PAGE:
Heritage Oil is selling its Ugandan oil fields to Italy's Eni for $1.35bn (£811m) in cash, with another $150m to come in either cash or assets.
The move signals the departure of Heritage from Uganda and also puts paid to the group's $6bn proposal to merge with Genel, the Turkish giant with major interests in the Kurdish region of northern Iraq.
Under the terms of the Eni deal, Heritage is selling its 50 per cent stakes in Blocks 1 and 3A of the oil-rich Lake Albert Basin. The lump sum is to be paid on completion of the deal, expected in the first quarter of 2010. The deferred consideration will be paid in either cash or an equivalent interest in a producing field, and is expected within the first six months of the year.
Heritage is also considering paying shareholders a special dividend of between 75p and 100p. The rest of the money from Eni will be used to boost activities elsewhere, and could even fund expansion into entirely new areas.
Tony Buckingham, the Heritage chief executive, said: "The disposal proceeds would provide Heritage with significant financial flexibility to accelerate existing exploration and development programmes, participate in value generating opportunities as and when they arise, as well as give us the ability to pay a special dividend to shareholders."
Uganda has proved hugely successful for both Heritage and Tullow Oil, which owns the other half of the two Heritage fields and another whole block in its entirety. Since drilling started in the area in 2005, more than 700 million barrels of oil have been discovered, and Tullow has predicted as many as 1.5 billion more. But there are massive infrastructure costs associated with developing the fields, including a pipeline to the coast estimated to cost £2bn, and a refinery needing £5bn.
The high costs have spooked both companies, and when Tullow opened up a "data room" for potential buyers of half of its Lake Albert fields this summer, it prompted the interest in Heritage Oil's assets that led to the Eni deal. Bids for Tullow's assets are expected in the new year. But Paolo Scaroni, the Eni chief executive, said yesterday that his company is no longer in the running, despite having shown interest. "We cannot do everything," he said.
The Eni deal not only provides Heritage with a cash windfall, it also strikes the pipeline problem off the group's agenda – hence the cancellation of the prospective Genel deal. Heritage's interest in Genel was born of its need for short-term cash. The group already has drilling interests in Kurdistan. But with production due to start in early June at Genel's wells, Heritage saw an opportunity to generate cash flow from immediate production. But the deal was held up by local political issues and delays establishing the mechanism for paying for the oil produced. In the light of the massive lump sum from Eni, it is now unnecessary, although the company will continue its exploration in the region.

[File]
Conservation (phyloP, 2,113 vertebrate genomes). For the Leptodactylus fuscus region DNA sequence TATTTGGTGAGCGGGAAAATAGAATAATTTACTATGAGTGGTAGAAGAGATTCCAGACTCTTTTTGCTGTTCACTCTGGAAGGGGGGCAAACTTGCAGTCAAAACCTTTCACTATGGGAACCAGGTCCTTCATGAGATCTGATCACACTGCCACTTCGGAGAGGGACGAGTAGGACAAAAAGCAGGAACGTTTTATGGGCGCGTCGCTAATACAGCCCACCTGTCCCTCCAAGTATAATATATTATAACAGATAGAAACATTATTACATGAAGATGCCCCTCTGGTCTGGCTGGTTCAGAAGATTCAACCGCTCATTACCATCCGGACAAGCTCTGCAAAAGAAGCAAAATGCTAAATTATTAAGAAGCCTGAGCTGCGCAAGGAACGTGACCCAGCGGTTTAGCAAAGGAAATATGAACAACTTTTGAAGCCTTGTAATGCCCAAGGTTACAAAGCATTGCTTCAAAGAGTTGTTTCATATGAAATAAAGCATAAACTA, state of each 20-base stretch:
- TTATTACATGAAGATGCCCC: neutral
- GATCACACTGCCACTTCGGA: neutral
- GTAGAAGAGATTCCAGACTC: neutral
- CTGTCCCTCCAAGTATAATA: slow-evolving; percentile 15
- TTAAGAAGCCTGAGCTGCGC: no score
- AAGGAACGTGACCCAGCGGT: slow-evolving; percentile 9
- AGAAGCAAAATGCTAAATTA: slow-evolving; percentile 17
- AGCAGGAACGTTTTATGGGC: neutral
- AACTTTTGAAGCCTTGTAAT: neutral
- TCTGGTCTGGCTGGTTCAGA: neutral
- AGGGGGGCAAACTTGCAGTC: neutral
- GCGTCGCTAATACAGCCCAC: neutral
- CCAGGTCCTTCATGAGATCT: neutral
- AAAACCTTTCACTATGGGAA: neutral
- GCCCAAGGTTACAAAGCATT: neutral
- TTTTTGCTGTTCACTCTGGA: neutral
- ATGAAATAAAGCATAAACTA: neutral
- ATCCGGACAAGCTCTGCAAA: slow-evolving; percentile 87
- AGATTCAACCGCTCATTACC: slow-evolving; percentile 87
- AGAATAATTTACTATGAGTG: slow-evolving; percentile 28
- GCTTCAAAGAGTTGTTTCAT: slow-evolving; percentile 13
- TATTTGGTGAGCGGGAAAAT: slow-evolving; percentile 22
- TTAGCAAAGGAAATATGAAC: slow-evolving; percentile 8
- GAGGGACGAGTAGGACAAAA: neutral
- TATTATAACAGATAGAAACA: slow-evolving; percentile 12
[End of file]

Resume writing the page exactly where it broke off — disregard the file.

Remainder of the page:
Analysts supported the Eni deal yesterday. Peter Hitchens, at Panmure Gordon, said: "Heritage is in a strong position for a company its size because it is sitting on $1.25bn of net cash, even having paid out a special dividend."
But the group's shares dived 4.69 per cent. The fall was partly down to last week's rises on rumours of a deal. But shareholders are also concerned that the group sold out of Uganda too early, and, by backing out of the Genel deal, sacrificed the FTSE 100 listing that would have resulted.
Tony Buckingham: Boss in line for a £95m windfall
*Tony Buckingham, the colourful chief executive of Heritage Oil, could make as much as £95m from the special dividend payout linked to the Ugandan asset sale announced yesterday.
Out of the $1.35bn (£811m) cash pile generated by the sale of the Lake Albert Basin fields, the group is considering paying shareholders between 75p and 100p per share. And given that the chief executive holds around a third of Heritage Oil's 284 million shares, the resulting windfall could be anything from £71m to £95m.
Mr Buckingham has had an interesting career. Prior to founding Heritage Oil in the 1990s, his experiences in the oil and gas sector included spells as a North Sea diver and as a concession negotiator for, among others, Ranger Oil and Premier Oil.
But the part of his past life that draws most attention is what Heritage Oil's official biography describes as his time as "a security adviser to various governments".
The detail behind the generalisation is a stint as a partner in Executive Outcomes, a South Africa-based mercenary outfit whose most high-profile alumnus is Simon Mann – the former SAS officer who arrived back in the UK earlier this month after five years locked up in a prison in Equatorial Guinea on charges of involvement in a plot to overthrow the state.
When Heritage Oil listed in London last year, the company stressed that Mr Buck-ingham has had no contact with Mr Mann since 2000.
Alongside his working interests, Mr Buckingham is also a keen sailor. He has represented Great Britain at international competitions and won trophies at Cowes Week.